The human brain is a remarkably, even incomprehensibly, powerful and complex creation. The speed at which it can process, especially in a state of alarm, is incredible. And people in the initial stages of a faith crisis are typically in a state of alarm. The brain is processing in overdrive — and not only processing the Christian claims in question, but the possible implications of those bedrock claims proving untrue. And they’re trying to resolve those overwhelming questions in a storm of anguishing emotions.

If those who have taken their faith seriously suddenly and unexpectedly experience the kind of internal faith explosion I described above, resulting in intense doubts regarding their fundamental beliefs, these are the sorts of implications crashing in on them:

That God — the Person they have most profoundly trusted, most deeply loved, most passionately worshiped, the one they believed they have experienced and been led by, the one they’ve oriented their whole life around and taught others about — might not be real.

And if God’s not real, much of what they’ve found meaningful in life would either be a delusion or built on a delusion.
And if they’ve been deluded, what is real? What does everything mean? They wonder, “Who am I?”

And if they were to lose their faith, they’d grieve and confuse believing family members and friends they love deeply, and lose a priceless dimension of relational connection they have shared with those loved ones.

And they would lose the church community that has been integral to their lives.

And if they’re in vocational ministry — because pastors, missionaries, and vocational Christian workers of all kinds are not immune from faith crises — then they’d lose both the missional purpose that oriented their lives as well as gainful employment. And what would they do, or even want to do, next?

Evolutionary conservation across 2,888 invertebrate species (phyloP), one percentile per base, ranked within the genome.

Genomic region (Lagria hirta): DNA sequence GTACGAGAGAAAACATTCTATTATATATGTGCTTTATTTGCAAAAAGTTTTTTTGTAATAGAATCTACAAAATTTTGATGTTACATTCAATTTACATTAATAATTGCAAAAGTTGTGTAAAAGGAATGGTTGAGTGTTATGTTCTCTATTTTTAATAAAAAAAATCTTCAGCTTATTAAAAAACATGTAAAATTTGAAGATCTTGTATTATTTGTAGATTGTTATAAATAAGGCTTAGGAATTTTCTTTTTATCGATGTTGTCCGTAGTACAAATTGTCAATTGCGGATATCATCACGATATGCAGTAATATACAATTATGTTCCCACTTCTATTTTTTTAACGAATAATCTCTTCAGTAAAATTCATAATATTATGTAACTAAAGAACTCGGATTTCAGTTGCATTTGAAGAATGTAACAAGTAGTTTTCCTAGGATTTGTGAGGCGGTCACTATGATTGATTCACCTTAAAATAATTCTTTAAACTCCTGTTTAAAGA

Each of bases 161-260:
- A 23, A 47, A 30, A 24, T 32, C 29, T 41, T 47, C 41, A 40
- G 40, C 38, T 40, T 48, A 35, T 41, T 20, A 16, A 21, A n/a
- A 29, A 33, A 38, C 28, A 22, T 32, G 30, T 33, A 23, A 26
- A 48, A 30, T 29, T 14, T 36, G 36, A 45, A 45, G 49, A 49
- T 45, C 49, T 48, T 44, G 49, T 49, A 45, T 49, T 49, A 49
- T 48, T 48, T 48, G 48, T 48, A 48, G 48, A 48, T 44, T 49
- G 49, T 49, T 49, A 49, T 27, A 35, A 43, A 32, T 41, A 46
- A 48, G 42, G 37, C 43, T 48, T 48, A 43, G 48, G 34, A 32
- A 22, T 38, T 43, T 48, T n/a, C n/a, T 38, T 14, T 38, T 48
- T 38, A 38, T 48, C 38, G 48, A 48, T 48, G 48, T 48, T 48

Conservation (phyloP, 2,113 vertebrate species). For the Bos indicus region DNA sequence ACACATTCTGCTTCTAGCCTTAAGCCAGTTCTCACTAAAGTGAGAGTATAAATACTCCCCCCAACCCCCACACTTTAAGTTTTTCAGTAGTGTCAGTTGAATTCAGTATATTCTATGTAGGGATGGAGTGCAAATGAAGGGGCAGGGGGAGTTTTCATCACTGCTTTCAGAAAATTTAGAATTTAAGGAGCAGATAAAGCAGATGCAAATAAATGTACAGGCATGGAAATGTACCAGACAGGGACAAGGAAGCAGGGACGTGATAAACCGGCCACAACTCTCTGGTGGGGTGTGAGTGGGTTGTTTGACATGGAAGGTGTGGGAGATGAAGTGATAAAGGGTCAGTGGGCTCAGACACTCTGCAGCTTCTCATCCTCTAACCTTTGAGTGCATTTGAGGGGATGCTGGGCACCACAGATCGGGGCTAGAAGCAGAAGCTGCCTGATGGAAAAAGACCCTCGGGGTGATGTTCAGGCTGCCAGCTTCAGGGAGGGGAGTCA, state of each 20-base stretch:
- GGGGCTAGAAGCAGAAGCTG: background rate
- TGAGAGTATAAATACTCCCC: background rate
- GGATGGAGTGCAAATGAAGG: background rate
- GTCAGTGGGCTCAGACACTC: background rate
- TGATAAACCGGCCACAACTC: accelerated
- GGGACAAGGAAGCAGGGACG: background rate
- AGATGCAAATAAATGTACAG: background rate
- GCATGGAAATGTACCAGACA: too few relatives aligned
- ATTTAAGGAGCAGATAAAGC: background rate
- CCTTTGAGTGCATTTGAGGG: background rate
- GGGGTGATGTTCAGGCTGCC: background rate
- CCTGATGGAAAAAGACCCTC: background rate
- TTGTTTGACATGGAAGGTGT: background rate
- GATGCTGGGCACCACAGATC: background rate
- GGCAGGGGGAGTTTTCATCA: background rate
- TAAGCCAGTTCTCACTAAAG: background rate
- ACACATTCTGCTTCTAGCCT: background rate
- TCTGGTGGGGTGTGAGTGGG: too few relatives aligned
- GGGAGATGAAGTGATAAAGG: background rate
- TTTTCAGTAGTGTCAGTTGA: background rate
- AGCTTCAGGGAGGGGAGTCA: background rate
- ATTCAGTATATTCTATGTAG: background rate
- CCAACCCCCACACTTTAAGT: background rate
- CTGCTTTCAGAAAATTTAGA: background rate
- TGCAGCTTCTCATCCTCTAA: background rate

And most frightening of all, if they were to lose their faith only to discover too late that their doubts had deceived them, they would be condemned to hell, and may cause others to stumble and end up there too.

Hopefully you can see why this experience is so often psychologically disorienting and emotionally distressing.

What I want to stress here is that when we are ministering to those who have recently entered a faith crisis, it’s important to get as clear a sense as possible of their state of mind before attempting to seriously engage the faith questions they’re wrestling with. Because for some, their inner turmoil, their internal storm, is overwhelming. I like to say that when a faith crisis hits, it’s like trying to think and discern clearly in a hurricane. It’s wise to assume strugglers’ anxiety and fear levels are running high, that they’re depressed, and they’re in need of rest, since this experience often robs them of sleep at night.

At this moment, what a person in faith crisis often needs most is not immediate answers, but shelter.

Providing Shelter in the Storm

Shelter is what anyone caught in raging storm seeks. A shelter doesn’t end a storm, but it does provide a storm-tossed struggler a measure of needed respite, safety, and peace.

Jude instructs us to “have mercy on those who doubt” (Jude 22). Providing merciful shelter for a Christian in the tumultuous throes of a faith crisis is one way to show mercy, and one of the most important initial ways we can extend “crisis care” to him.

But what does it mean to provide spiritual shelter for someone in this kind of spiritual storm? Like most parts in the Christian life, there’s no simple formula. People’s faith-crisis experiences are unique. Their doubts are unique, their contexts are unique, their histories are unique, their temperaments are unique, their spiritual-maturity levels are unique, and so on. Therefore, the kind of merciful shelter each person needs will be unique. Faith crises are complex, and God’s mercy is many-faceted.